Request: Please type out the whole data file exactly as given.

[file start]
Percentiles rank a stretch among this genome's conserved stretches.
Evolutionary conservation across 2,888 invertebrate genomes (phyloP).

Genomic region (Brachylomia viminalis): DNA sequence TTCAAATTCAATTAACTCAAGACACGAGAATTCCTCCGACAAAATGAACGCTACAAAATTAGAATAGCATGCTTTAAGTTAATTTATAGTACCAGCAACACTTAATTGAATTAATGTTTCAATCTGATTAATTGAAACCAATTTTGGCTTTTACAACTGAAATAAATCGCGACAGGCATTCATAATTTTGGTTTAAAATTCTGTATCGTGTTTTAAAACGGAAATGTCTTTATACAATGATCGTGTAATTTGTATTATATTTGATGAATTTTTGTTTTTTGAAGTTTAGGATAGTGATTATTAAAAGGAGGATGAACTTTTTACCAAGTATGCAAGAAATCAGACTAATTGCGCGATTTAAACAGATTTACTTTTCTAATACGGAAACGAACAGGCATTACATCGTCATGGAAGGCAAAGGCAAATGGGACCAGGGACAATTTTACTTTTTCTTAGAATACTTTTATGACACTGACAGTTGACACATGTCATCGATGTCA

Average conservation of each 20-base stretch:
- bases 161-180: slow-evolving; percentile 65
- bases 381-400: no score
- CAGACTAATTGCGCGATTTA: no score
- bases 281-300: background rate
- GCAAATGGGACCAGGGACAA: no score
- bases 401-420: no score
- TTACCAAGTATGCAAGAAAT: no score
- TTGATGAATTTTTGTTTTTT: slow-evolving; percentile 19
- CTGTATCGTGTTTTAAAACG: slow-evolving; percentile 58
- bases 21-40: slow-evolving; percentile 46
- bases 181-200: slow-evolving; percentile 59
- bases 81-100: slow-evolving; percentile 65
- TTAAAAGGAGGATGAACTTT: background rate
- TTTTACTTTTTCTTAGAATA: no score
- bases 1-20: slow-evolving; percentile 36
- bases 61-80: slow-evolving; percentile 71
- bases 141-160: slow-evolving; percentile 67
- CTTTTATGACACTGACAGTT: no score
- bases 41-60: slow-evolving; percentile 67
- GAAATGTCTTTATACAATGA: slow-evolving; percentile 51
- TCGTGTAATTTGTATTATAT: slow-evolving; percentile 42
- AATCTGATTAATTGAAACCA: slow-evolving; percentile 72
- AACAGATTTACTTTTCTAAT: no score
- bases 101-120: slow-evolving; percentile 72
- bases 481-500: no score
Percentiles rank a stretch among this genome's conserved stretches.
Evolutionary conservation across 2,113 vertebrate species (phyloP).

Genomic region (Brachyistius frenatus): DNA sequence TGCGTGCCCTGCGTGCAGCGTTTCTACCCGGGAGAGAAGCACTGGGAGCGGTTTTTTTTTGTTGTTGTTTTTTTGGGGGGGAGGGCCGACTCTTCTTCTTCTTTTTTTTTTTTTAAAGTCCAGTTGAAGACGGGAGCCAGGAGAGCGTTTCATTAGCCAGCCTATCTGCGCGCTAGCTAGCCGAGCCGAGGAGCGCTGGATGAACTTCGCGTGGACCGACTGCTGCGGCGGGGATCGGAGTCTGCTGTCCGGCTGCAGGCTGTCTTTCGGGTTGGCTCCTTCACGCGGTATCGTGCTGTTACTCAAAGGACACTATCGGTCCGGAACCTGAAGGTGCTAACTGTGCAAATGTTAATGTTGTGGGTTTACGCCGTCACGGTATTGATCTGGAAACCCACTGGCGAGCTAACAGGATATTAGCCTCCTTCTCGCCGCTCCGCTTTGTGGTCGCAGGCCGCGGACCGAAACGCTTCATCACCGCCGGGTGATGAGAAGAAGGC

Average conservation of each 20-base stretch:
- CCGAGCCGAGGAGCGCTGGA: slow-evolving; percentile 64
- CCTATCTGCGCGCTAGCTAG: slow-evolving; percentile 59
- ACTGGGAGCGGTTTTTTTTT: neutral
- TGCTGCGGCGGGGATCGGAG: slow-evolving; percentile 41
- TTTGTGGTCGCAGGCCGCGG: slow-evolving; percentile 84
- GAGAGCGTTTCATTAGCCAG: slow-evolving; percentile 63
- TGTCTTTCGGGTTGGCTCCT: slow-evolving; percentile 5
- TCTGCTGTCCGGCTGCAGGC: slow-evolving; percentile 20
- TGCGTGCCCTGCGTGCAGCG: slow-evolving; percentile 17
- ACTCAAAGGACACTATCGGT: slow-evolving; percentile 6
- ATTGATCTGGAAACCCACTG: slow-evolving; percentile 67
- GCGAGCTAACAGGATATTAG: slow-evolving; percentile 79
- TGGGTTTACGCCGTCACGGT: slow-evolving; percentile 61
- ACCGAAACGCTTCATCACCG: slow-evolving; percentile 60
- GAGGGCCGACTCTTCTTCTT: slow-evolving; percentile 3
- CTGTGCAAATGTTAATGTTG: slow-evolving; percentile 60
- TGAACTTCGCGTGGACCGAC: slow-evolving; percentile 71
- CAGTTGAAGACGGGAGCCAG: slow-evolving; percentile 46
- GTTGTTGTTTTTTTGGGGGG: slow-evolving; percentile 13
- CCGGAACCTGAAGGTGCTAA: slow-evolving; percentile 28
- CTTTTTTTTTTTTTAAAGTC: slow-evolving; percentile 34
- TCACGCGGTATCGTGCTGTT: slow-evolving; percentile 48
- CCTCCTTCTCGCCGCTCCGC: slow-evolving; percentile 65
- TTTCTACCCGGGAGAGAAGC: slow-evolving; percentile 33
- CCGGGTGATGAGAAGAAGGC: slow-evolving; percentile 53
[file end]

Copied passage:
Percentiles rank a stretch among this genome's conserved stretches.
Evolutionary conservation across 2,888 invertebrate genomes (phyloP).

Genomic region (Brachylomia viminalis): DNA sequence TTCAAATTCAATTAACTCAAGACACGAGAATTCCTCCGACAAAATGAACGCTACAAAATTAGAATAGCATGCTTTAAGTTAATTTATAGTACCAGCAACACTTAATTGAATTAATGTTTCAATCTGATTAATTGAAACCAATTTTGGCTTTTACAACTGAAATAAATCGCGACAGGCATTCATAATTTTGGTTTAAAATTCTGTATCGTGTTTTAAAACGGAAATGTCTTTATACAATGATCGTGTAATTTGTATTATATTTGATGAATTTTTGTTTTTTGAAGTTTAGGATAGTGATTATTAAAAGGAGGATGAACTTTTTACCAAGTATGCAAGAAATCAGACTAATTGCGCGATTTAAACAGATTTACTTTTCTAATACGGAAACGAACAGGCATTACATCGTCATGGAAGGCAAAGGCAAATGGGACCAGGGACAATTTTACTTTTTCTTAGAATACTTTTATGACACTGACAGTTGACACATGTCATCGATGTCA

Average conservation of each 20-base stretch:
- bases 161-180: slow-evolving; percentile 65
- bases 381-400: no score
- CAGACTAATTGCGCGATTTA: no score
- bases 281-300: background rate
- GCAAATGGGACCAGGGACAA: no score
- bases 401-420: no score
- TTACCAAGTATGCAAGAAAT: no score
- TTGATGAATTTTTGTTTTTT: slow-evolving; percentile 19
- CTGTATCGTGTTTTAAAACG: slow-evolving; percentile 58
- bases 21-40: slow-evolving; percentile 46
- bases 181-200: slow-evolving; percentile 59
- bases 81-100: slow-evolving; percentile 65
- TTAAAAGGAGGATGAACTTT: background rate
- TTTTACTTTTTCTTAGAATA: no score
- bases 1-20: slow-evolving; percentile 36
- bases 61-80: slow-evolving; percentile 71
- bases 141-160: slow-evolving; percentile 67
- CTTTTATGACACTGACAGTT: no score
- bases 41-60: slow-evolving; percentile 67
- GAAATGTCTTTATACAATGA: slow-evolving; percentile 51
- TCGTGTAATTTGTATTATAT: slow-evolving; percentile 42
- AATCTGATTAATTGAAACCA: slow-evolving; percentile 72
- AACAGATTTACTTTTCTAAT: no score
- bases 101-120: slow-evolving; percentile 72
- bases 481-500: no score
Percentiles rank a stretch among this genome's conserved stretches.
Evolutionary conservation across 2,113 vertebrate species (phyloP).

Genomic region (Brachyistius frenatus): DNA sequence TGCGTGCCCTGCGTGCAGCGTTTCTACCCGGGAGAGAAGCACTGGGAGCGGTTTTTTTTTGTTGTTGTTTTTTTGGGGGGGAGGGCCGACTCTTCTTCTTCTTTTTTTTTTTTTAAAGTCCAGTTGAAGACGGGAGCCAGGAGAGCGTTTCATTAGCCAGCCTATCTGCGCGCTAGCTAGCCGAGCCGAGGAGCGCTGGATGAACTTCGCGTGGACCGACTGCTGCGGCGGGGATCGGAGTCTGCTGTCCGGCTGCAGGCTGTCTTTCGGGTTGGCTCCTTCACGCGGTATCGTGCTGTTACTCAAAGGACACTATCGGTCCGGAACCTGAAGGTGCTAACTGTGCAAATGTTAATGTTGTGGGTTTACGCCGTCACGGTATTGATCTGGAAACCCACTGGCGAGCTAACAGGATATTAGCCTCCTTCTCGCCGCTCCGCTTTGTGGTCGCAGGCCGCGGACCGAAACGCTTCATCACCGCCGGGTGATGAGAAGAAGGC

Average conservation of each 20-base stretch:
- CCGAGCCGAGGAGCGCTGGA: slow-evolving; percentile 64
- CCTATCTGCGCGCTAGCTAG: slow-evolving; percentile 59
- ACTGGGAGCGGTTTTTTTTT: neutral
- TGCTGCGGCGGGGATCGGAG: slow-evolving; percentile 41
- TTTGTGGTCGCAGGCCGCGG: slow-evolving; percentile 84
- GAGAGCGTTTCATTAGCCAG: slow-evolving; percentile 63
- TGTCTTTCGGGTTGGCTCCT: slow-evolving; percentile 5
- TCTGCTGTCCGGCTGCAGGC: slow-evolving; percentile 20
- TGCGTGCCCTGCGTGCAGCG: slow-evolving; percentile 17
- ACTCAAAGGACACTATCGGT: slow-evolving; percentile 6
- ATTGATCTGGAAACCCACTG: slow-evolving; percentile 67
- GCGAGCTAACAGGATATTAG: slow-evolving; percentile 79
- TGGGTTTACGCCGTCACGGT: slow-evolving; percentile 61
- ACCGAAACGCTTCATCACCG: slow-evolving; percentile 60
- GAGGGCCGACTCTTCTTCTT: slow-evolving; percentile 3
- CTGTGCAAATGTTAATGTTG: slow-evolving; percentile 60
- TGAACTTCGCGTGGACCGAC: slow-evolving; percentile 71
- CAGTTGAAGACGGGAGCCAG: slow-evolving; percentile 46
- GTTGTTGTTTTTTTGGGGGG: slow-evolving; percentile 13
- CCGGAACCTGAAGGTGCTAA: slow-evolving; percentile 28
- CTTTTTTTTTTTTTAAAGTC: slow-evolving; percentile 34
- TCACGCGGTATCGTGCTGTT: slow-evolving; percentile 48
- CCTCCTTCTCGCCGCTCCGC: slow-evolving; percentile 65
- TTTCTACCCGGGAGAGAAGC: slow-evolving; percentile 33
- CCGGGTGATGAGAAGAAGGC: slow-evolving; percentile 53